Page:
"Among professors of English and comparative literature, Felski is one of the most influential scholars writing about aesthetics today. . . . Hooked: Art and Attachment picks up where The Limits of Critique leaves off by homing in on a crucial dimension of aesthetic experience discounted by critique: the attachments we form to works of art, the sources of their appeal to us, the personal growth they can excite and sustain. . . . Hooked honors this indispensable attachment to the arts and bolsters our efforts to understand and share what we care about."

Michael Fischer | The Journal of Aesthetics and Art Criticism

"Hooked is concerned with the phenomenological and sociological vagaries of aesthetic experience; the seemingly intangible or impenetrable nature of our attachments with art. . . . Felski’s argument—art isn’t a ‘microcosm of the world,’ but part of the ordinary fabric of sociality itself—is useful and rewarding, as is her particular interest in ‘diversifying the scales of criticism.’ Attachment is fundamental to all processes of meaning-making, in art as elsewhere. Aesthetics matter because they ‘create, or cocreate, enduring ties’ but we need methods capacious enough to reflect the messiness of this reality."

Nell Osborne | Review 31

“The book invites a conversation that ranges widely beyond literature; its arguments span media and its scope is expansive. . . . There are many insights in Hooked that will facilitate a productive interdisciplinary conversation about aesthetics, politics, and the future of critique.”

Michael Gallope | nonsite.org

"In Hooked Felski examines aesthetic experience in terms of co-creation and enduring ties. . . . Using essays, memoirs, works of fiction, ethnographic research and a variety of examples from high to popular culture, Felski argues that works of art make a difference in the world and matter - they act - because they 'create, or co-create, enduring ties' . . . Hooked offers a plethora of hypotheses and a wealth of ideas to think with and to research empirically. The book will be of interest to sociologists and social theorists interested in cultural objects, emotion and aesthetic experience."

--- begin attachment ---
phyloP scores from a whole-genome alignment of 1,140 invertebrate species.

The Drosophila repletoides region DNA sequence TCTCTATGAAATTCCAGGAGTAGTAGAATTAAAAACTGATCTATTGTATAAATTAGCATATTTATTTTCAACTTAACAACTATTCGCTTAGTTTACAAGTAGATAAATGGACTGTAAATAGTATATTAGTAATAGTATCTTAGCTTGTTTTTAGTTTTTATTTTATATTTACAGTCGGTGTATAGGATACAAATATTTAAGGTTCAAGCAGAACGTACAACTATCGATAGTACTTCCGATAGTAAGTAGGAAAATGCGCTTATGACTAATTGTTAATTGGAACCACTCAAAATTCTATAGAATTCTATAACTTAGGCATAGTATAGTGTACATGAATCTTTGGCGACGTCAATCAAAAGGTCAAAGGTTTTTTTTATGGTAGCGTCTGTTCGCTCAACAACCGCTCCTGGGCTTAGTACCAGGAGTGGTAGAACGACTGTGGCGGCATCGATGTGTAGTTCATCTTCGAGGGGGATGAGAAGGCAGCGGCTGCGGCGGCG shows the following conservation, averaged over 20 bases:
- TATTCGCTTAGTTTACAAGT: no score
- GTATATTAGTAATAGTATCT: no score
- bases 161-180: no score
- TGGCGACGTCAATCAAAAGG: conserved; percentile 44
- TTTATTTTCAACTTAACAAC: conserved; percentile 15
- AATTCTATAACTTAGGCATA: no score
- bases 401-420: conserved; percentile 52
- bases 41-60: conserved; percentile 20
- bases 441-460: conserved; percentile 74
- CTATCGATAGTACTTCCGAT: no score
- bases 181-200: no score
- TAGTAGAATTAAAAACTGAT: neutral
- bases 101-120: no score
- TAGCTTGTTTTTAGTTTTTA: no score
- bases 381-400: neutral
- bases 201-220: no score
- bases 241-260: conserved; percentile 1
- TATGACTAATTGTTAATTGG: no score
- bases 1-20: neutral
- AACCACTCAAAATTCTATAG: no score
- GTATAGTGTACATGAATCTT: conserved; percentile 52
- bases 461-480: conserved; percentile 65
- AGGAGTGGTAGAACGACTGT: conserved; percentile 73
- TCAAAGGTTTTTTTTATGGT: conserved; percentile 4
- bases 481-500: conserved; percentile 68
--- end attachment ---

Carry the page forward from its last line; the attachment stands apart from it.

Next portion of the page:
María Angélica Thumala Olave | Theory, Culture & Society

“Rita Felski’s new book puts in place… a less counterintuitive, secluded, and priggish way of addressing art.”

Forma de Vida

Hooked is the third in a de facto trilogy defending the varied ways in which people like and care about works of art, both inside and outside the academy and its various critical traditions. Felski argues that we write about works of art because we care about them and get pleasure from them— we're hooked!—and that examining them critically is neither the same as, nor opposed to, being hooked in other ways. Hooked provides a way forward, not only a description of what we already do or a reason to stop doing it, but a way to say more and do more."

Stephanie Burt, Harvard University

Hooked is a marvelous achievement. It is a rousing book that returns to one of the main questions at the heart of Felski’s scholarship—how people become attached to particular works of literature or art. Hooked offers a form of reception studies that invites alliances with different schools and modes of inquiry, from book history and curation theory to biography, ethnography, and practical pedagogy. It will excite and energize readers for years to come.”

James English, University of Pennsylvania

Table of Contents

Preface

Chapter 1 On Being Attached
Chapter 2 Art and Attunement
Chapter 3 Identification: A Defense
Chapter 4 Interpreting as Relating
 
Acknowledgments
Notes
Index